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THE REEL THING ­ THE SONY TC-377 OPEN REEL RECORDER

Neville Roberts Neville Roberts looks back to the heyday of open reel recorders and, in particular, the Sony TC-377.

Back in the mid `70s, an open reel recorder was an essential component of any Hi-Fi system, but alas, the dizzy heights of a Revox B77 and the like were way out of the price range of a young Hi-Fi enthusiast! We had to be content with a machine that could only accommodate 7" spools, instead of the 10" reels with NAB centres. Fortunately, there were many machines on the market to choose from. For many of us starting out on the unattainable journey to reach the ultimate system, the first step along the road was the famous Akai 4000DS Mk.II, which was in production between 1976 and 1978. This machine made a virtue of money-saving simplicity by using a brass sleeve fitted over the capstan to change the tape speed. A separate switch changed the equalization settings to suit the 3¾ IPS and 7½ IPS speeds. This particular model was the successor to the 4000DS (circa 1972-1976) which in its turn was a successor to the 4000D (circa 1970-1972) with several improvements. Its success was due to a simple but rugged construction that resulted in a build quality beyond its comp etitors in the same price range, together with good recording and playback quality due to the separate record and playback 1 micron gap heads. The Akai was not without its quirks! When playing in the upright position, one was forced to use the push-on rubber reel retainers to prevent the spools from falling off. After a while, the rubber retainers had a habit of popping off the spindle of their own accord, which was rather disconcerting when one was relaxing while listening to a piece of music! More serious was the fact that there was a noticeable reduction in the quality of music recorded on the Akai, even when using low-noise tape recorded at 7½ IPS. Of course, there was no Dolby noise reduction, so a little tape hiss was always evident, but the Akai was also a little bass light and `thin-sounding'. It was time to move on and the Akai was sold to make way for a Sony TC-377.

The Akai 4000DS

The Sony TC-377

History

Open reel (or "reel-to-reel) tape recorders were widely used for voice recording in the home and for office dictation until the Philips "compact cassette", which was introduced in 1963, gained in popularity. Although cassettes quickly replaced open reel recorders because of their convenience, the narrow tape width and slow speed of the cassette (? " and 1? IPS respectively) meant that they were unable to compete with the open reel machines that used ¼" tape and faster speeds for Hi-Fi applications. In the 1970s, Sony sold more open reel decks than any other manufacturer. The Sony TC-377 "Three Head Stereo Sony's Ferrite & Ferrite heads and was 1977. It had a pretty good specification it was one of the Sony `entry level' Hi-Fi Tapecorder" was fitted with produced between 1972 and for the price, considering that separates. It was justifiably a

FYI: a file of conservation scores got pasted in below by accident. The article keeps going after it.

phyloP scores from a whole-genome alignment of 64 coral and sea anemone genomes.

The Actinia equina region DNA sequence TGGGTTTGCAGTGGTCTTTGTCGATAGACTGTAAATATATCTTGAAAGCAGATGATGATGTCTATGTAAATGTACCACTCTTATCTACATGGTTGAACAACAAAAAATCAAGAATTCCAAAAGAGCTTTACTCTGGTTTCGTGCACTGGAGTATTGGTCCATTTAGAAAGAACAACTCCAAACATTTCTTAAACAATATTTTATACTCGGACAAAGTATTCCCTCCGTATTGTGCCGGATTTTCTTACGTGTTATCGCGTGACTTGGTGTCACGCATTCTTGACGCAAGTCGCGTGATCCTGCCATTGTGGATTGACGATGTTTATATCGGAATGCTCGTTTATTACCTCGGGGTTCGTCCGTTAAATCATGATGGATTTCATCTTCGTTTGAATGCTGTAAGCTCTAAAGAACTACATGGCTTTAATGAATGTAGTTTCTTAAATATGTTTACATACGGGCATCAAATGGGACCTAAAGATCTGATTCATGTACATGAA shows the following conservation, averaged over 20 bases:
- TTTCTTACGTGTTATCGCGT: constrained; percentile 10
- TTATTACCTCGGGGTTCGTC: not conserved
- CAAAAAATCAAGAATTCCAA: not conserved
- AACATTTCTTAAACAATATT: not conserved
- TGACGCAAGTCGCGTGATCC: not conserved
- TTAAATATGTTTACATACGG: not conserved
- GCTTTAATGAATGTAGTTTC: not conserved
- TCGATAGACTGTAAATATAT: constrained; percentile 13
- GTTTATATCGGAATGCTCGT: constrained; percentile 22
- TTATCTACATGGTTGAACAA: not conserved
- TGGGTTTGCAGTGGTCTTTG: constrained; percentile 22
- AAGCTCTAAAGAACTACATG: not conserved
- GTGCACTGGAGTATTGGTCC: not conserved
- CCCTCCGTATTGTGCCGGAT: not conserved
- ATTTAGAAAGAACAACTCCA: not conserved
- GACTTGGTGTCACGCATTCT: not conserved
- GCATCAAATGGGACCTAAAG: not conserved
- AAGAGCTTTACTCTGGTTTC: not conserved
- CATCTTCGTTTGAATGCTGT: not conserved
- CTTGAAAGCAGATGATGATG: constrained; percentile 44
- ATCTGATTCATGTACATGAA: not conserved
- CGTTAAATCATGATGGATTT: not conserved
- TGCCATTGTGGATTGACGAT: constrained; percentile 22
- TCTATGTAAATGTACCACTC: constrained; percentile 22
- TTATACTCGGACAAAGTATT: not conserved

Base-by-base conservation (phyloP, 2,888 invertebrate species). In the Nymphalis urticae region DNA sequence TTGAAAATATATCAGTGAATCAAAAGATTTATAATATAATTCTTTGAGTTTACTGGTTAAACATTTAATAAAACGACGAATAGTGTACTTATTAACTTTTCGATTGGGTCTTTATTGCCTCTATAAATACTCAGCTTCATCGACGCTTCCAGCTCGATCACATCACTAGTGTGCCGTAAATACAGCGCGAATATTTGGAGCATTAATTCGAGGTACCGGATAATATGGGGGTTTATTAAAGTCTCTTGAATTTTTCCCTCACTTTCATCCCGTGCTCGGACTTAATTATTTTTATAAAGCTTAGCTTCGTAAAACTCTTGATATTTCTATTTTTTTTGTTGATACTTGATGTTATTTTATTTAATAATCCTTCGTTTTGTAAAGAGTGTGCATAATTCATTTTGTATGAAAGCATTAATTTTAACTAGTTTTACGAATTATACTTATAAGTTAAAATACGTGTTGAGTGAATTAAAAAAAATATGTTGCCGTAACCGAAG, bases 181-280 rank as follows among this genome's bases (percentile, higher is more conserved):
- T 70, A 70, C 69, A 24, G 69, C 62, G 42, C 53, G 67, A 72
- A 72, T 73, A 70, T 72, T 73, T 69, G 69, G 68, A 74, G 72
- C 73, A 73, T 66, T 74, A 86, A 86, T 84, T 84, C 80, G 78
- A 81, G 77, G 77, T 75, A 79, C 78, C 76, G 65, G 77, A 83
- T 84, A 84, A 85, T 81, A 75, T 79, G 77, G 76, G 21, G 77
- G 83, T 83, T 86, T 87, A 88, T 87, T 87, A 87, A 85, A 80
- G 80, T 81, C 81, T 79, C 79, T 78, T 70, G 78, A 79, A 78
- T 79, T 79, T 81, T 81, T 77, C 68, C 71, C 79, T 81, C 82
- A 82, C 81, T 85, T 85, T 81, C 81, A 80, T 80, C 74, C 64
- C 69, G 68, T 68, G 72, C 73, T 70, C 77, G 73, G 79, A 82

The Sony TC-399

very successful domestic machine and Sony followed it with the TC-378 in 1977 and the TC-399, which was in production from 1978 to 1983. For the more affluent enthusiast, there were plenty of models to choose from. For example, t TC-558, which was produced from he 1973 to 1976, featured solenoid controls (instead of mechanical levers) and six heads to enable full auto-reverse operation. However, to allow for the larger 10" reels, you had to upgrade to the TC-755, TC756 or TC-758 machines. These also had solenoid controls, but featured dual capstan drive to keep the tape tension constant across the heads. Additionally, the TC-756 supported speeds up to 15 IPS. At the top end of the spectrum was Sony's TC-765 that was introduced in 1976 and manufactured until 1982. This machine offered superb sound quality for a quarter-track, 7½ IPS machine ­ with a price tag to match! Moving to the TC-766 offered the audiophile 30 IPS and halftrack stereo (unidirectional operation) for the ultimate in sound quality. Sony seemed to have it made, until a little-known rival company called Nakamichi, also from Tokyo, started to challenge Sony's supremacy. Nakamichi was founded in 1948 and by the 1950s, it had developed one of the first open reel tape recorders in Japan under the Magic Tone label. It went on to develop and market its own tape recorder in 1957 called the Fidela 3-head Open Reel Stereo Tape Deck. When Philips introduced the world to the cassette, Nakamichi applied its experience to this new medium and by 1973 it was producing stereo cassette decks with such high quality reproduction that they provided a serious challenge to the open reel machine ­ if you could afford them! The Nakamichi 700 and 1000 machines with their three heads and dual capstan drive were regarded as two of the finest cassette recorders made in the mid-1970s, but few audiophiles could own them as the model numbers were derived from the price tag! Nakamichi responded to the potential demand by releasing more economical twohead models such as the Nakamichi 500 and 600. By the early 80s, the open reel recorder was truly a `legacy format'.